Last but definitely not least, Red Newt Gallery is a blog that’s dear to my heart. Sure, the author is my wife. And she also happens to be the artist and inspiration behind my blog, providing ideas and valuable feedback. So maybe I’m a tad bit biased. But I think she’s more than deserving of special recognition. Dedicated to both science education and biological illustration, her site briefs readers on nature’s oft overlooked treasures—and occasional pests, like the Oak Scale insect eggs inadvertently spilled on our kitchen table! Topics range from the beautiful, such as seasonal changes in the colorful feathers of the American goldfinches and the deceptively disappointing mock strawberries, to the peculiar—the reproductive systems of mushrooms and certain animals (bacula). I continue to learn a lot!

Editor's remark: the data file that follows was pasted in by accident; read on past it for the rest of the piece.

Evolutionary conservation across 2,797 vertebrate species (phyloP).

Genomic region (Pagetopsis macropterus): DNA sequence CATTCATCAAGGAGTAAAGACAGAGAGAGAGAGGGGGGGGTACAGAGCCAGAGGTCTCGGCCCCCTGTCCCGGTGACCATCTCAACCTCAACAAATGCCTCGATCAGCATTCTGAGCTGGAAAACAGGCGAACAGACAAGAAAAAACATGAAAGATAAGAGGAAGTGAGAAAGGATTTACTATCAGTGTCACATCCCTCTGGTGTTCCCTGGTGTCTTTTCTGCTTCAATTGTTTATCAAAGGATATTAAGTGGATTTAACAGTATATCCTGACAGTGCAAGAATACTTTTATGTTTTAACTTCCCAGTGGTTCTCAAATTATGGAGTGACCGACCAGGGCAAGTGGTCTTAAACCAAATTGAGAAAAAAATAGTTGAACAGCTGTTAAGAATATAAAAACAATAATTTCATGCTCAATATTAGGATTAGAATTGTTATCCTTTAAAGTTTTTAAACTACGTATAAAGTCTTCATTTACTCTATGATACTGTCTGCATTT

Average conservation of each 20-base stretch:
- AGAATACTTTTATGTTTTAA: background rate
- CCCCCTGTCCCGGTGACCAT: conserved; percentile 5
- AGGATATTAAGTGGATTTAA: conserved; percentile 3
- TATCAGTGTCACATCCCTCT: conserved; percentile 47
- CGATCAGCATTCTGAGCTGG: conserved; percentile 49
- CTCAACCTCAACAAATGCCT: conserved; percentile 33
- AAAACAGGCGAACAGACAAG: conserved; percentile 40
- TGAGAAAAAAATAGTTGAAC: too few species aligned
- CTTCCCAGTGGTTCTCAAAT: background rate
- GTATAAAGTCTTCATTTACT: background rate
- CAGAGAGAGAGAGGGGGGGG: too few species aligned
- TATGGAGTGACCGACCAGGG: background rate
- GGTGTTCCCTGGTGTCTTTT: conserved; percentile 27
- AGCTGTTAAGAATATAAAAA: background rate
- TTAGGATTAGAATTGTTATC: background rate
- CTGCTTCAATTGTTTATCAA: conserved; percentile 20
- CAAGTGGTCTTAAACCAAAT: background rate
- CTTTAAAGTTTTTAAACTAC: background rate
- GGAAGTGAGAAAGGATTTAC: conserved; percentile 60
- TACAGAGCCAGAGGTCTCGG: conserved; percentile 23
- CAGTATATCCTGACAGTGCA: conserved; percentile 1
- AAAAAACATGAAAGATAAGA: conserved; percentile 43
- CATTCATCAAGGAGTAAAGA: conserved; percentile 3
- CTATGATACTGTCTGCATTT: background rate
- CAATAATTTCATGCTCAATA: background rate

So many great blogs are out there, but the above are a few of my favorites. Thanks for stopping by. I hope you have a wonderful week!

How One Man Forever Changed How We See the Albatross

albatross

Chances are you’ve never glimpsed an albatross in the wild. What you likely know about this bird instead persists from other sources, namely Samuel Taylor Coleridge’s “The Rime of the Ancient Mariner”, a widely influential poem based loosely on a historical maritime event.

One of Literature’s Greatest Symbols

Perhaps no bird resonates more as a literary symbol than the albatross. Since these creatures spend the majority of their time at sea, people rarely see them. The same cannot be said of crows, ravens, owls, and hawks—birds with a rich symbolic tradition as well—but who are far from elusive. The scarcity of sightings is undoubtedly a contributing factor to the albatross’s enduring mystique.